A season on the Barron
Because all good things must come to an end…
Since leaving India in September of last year I have been living in Cairns, Australia and guiding for “Foaming Fury,” a white water rafting company on the Barron river. The Barron is to Queenslanders what the Tryweryn is to the UK boating community. Fed from a hydro-electric power station, the water releases are predictable, offering a year-round training ground for paddlers in the area. Many Aussie kayakers would have taken their first tentative paddle strokes on Lake Placid, before honing their skills on the rapids above.
The Barron offers 3km of pool drop, boulder garden class 2+ (3) rapids, shrouded by beautiful tropical rainforest along the steep sides of the Barron Gorge. The river is affected both by the size of the release from the dam and by the high amount of rainfall that the area receives during the monsoon season. Usually, the Barron is typical of those found in Far North Queensland – rocky, tight and technical. However, when the big water hits, it steps up a notch with powerful holes forming in long, continuous rapids.
The main event is the “Rooster Tail,” a sloping drop over a pair of spike rocks that give the rapid its name. Kayakers have the option of the right hand chicken chute, or a straight forward auto-boof at all but the lowest of levels. The rafters have it much tougher however – a tricky back-around move, before lining up to ride over the spike rock just perfectly, in order to bounce down the right hand channel. Could this be the most photographed rapid in Queensland?
For a right-handed guide the Rooster Tail offers up a huge sideways flick, which has caught many a rookie unawares. That and the number of different water flows moving through the drop make it a hard rapid to master. For the rafting customers though, it’s one of the highlights of the trip. Stomachs drop as the boat plunges down, before bracing for the hit at the bottom of the drop.
It would be true to say that there were times when things didn’t go quite to plan…
But with plenty of safety cover in place and under the watchful eyes of the senior guides any problems were dealt with quickly.
From the Rooster Tail, the river flows down through numerous other rapids, each with their own cryptic name and certain way of running them. Because the river is so technical in places – shallow, rocky and incredibly tight – many of the lines are totally counter-intuitive. Guides carefully line their boats up to smash into rocks, bouncing themselves off in a different direction to set up for the next move. It took me a while to get used to what felt like a totally alien form of rafting, but somehow… it works.
The river ends with a 2km paddle out along the picturesque Lake Placid. Looking back upstream, the views are simply stunning and I count myself lucky that I was able to work in such a magnificent place. Swimming in the lake is thoroughly discouraged though…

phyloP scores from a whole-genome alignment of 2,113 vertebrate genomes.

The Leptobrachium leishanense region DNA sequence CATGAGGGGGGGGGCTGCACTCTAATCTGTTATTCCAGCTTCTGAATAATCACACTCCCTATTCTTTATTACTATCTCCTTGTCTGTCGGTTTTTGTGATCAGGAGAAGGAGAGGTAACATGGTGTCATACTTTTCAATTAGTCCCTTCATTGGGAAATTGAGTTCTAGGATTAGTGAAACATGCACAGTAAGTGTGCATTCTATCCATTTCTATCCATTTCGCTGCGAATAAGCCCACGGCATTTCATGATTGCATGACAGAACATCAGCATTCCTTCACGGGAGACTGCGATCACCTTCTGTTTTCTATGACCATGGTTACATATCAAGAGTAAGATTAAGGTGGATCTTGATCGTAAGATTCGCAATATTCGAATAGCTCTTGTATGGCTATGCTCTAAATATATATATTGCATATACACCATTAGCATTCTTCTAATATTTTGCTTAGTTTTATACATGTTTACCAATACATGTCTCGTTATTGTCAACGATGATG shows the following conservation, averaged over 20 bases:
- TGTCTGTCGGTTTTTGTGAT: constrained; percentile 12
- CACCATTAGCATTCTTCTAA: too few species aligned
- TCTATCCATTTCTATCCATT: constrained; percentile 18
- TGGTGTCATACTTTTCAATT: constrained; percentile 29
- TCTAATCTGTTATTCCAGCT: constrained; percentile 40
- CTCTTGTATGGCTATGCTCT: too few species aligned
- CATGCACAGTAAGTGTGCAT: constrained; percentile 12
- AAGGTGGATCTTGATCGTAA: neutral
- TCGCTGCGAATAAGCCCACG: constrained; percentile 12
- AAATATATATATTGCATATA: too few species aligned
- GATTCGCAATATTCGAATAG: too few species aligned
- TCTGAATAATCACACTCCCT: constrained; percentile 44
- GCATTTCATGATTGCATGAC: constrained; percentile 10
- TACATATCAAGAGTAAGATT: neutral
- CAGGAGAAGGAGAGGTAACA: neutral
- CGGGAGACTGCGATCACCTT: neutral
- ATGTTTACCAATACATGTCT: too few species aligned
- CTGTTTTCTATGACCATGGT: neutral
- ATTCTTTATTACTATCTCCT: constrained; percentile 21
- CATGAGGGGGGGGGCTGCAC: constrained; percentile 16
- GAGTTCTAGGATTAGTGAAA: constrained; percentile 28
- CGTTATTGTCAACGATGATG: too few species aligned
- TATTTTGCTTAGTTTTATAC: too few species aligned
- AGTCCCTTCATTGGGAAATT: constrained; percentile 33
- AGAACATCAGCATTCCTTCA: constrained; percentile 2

When you work with such a cool bunch of fun-loving crazies, it doesn’t feel much like going to work. Often the clients would pick up on this, saying that it was the guides that really made the trip for them.
If we worked hard, we played harder… I left my kayak in the UK before travelling, but luckily the company own a Dagger RPM that the guides are able to take out on the river on days off. It certainly got some use…
Being out on the river with just guides was a good experience. Everyone knew where all the play spots were, or the best places to stop and swim, to cool off from the heat. More importantly, there was a feeling that we all had each other’s back.
Paddling the RPM brought back memories for me. Originally the boat that I learnt to paddle in nearly a decade ago, it felt so basic and retro compared to more modern offerings. But like they say, “there’s no school like the old school.” It gave me the chance to go back to the older freestyle moves that people don’t seem to be doing so much any more. I’d prowl the river, hunting down spots for the perfect stern squirt, rock spin or pop-out. Paddling never felt better.
Having time on our hands and access to boats allowed some of the other guides the chance to give kayaking a try and to refine their skills. I enjoyed seeing them improve throughout the season, nailing their roll or tackling harder, more challenging rapids.
And then there were the “fun runs….” A chance to let our hair down with no clients around. Pretty much anything that would float, we would paddle.
And fancy dress was to be encouraged…
Just writing this reminds me of why I started guiding – a means to spend as much time on the water as possible. For as long as that motivates me, I’ll keep guiding.
And so what next?
The long journey home. I’ll be heading south to check out the white water scene in Canberra, before catching a flight across to New Zealand to sample the rivers of the north island. A 40 hour journey brings me back to the UK to catch up with family and friends, before moving out to the Swiss Alps for my next adventure.
See you on the water…